However much we oppose Islamophobia and seek to love our Muslim neighbour, and whatever truth we see in Islam, we have to conclude that our Muslim friends are seriously deceived spiritually. Their creed denies the gospel. There is no salvation in a faith which denies the incarnation (divinity) of Christ, his atoning death and his resurrection - understood as triumph over human sin. Their concept of Jesus’ return in the end times is seriously inconsistent with biblical teaching, not least because he is seen as a committed Muslim. We can only see such a returning messiah as a false messiah.

 
What, then, inspired the Islamic faith proclaimed by Mohamed? I have to conclude that “The god of this age has blinded the minds of unbelievers, so that they cannot see the light of the gospel that displays the glory of Christ, who is the image of God” (2 Cor 4:4). The word ‘unbeliever’ there means someone who does not trust in Christ as saviour.

 

The growth of Islam

 
We must note the huge growth and influence of Islam over the centuries. It is truly remarkable that an illiterate merchant from Mecca could have launched such a powerful religion which 1500 years later could have 1.6 billion followers, 23.4% of the world’s population (compared with some 2.1 billion Christians).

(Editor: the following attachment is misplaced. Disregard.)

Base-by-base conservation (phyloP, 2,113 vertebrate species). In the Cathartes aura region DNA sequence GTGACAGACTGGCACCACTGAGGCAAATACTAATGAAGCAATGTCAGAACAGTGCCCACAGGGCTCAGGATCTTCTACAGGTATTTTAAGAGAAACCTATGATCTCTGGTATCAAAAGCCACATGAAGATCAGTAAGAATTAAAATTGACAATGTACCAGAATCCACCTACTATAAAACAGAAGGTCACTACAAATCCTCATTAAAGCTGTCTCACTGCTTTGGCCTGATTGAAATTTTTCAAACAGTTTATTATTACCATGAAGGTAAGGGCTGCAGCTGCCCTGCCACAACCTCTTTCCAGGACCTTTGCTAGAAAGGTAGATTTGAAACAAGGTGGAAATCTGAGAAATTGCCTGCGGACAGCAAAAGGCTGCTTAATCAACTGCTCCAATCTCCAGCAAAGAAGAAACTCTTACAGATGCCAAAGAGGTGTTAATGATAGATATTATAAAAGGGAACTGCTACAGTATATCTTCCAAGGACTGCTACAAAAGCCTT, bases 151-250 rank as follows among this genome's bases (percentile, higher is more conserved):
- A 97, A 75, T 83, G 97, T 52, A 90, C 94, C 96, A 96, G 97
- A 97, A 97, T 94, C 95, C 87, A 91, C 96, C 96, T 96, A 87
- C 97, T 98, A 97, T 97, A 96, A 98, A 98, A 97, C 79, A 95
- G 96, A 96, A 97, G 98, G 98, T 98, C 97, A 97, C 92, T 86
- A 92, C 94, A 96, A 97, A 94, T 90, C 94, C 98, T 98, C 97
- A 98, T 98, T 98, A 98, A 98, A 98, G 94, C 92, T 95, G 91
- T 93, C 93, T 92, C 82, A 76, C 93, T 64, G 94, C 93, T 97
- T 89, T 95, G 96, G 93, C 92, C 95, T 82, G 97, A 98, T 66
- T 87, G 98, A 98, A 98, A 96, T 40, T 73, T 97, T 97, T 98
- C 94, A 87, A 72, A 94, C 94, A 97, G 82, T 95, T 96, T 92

Out of 196 countries in the world[v] 49 countries (25%) have a Muslim majority (32 with over 90%;[vi] 7 with 80-90%;[vii] 4 with 70-80%;[viii] 6 with 50-69%[ix]). There are also 8 countries with 25-49% Muslims.[x]


In Europe, including Britain, the Muslim community is the fastest growing community. Professor Bernard Lewis told the Jerusalem Post in 2007 that he believed the Muslims “seem to be about to take over Europe.” He added that the only pertinent question regarding Europe's future would be, “Will it be an Islamized Europe or Europeanized Islam?”[xi] Some Muslim leaders have spoken of Islam taking over Europe through immigration and high birthrates. For example Muammar Gadhafi told Al-Jazeera in 2006: “We have 50 million Muslims in Europe. There are signs that Allah will grant Islam victory in Europe — without swords, without guns, without conquests … [they will] turn it into a Muslim continent within a few decades.”[xii]

 
How has this massive growth come about? It cannot be put down merely to human factors: birth-rate and family loyalties, although there is the effect of the wealth of Islamic regimes in oil-rich countries. It seems clear to me that there is a powerful supernatural factor.

 

The significance of Islam

As I see the situation, briefly:

  • ·         Islam has some beautiful and uplifting aspects, including a sense of awe at the transcendence of God.
  • ·         Many Muslims are honourable, peace-loving people.
  • ·         There can be no doubt that aspects of Islamic culture, such as their architecture, are beautiful.
  • ·         Islam believes in and honours Jesus as a great prophet, born of a virgin, messiah and miracle worker who will return to bring peace on earth.
  • ·         BUT Islam denies the incarnation (divinity) of Christ, his atoning death and his resurrection understood as triumph over human sin. The Jesus (Isa) of Islam is not the real Jesus but a false messiah.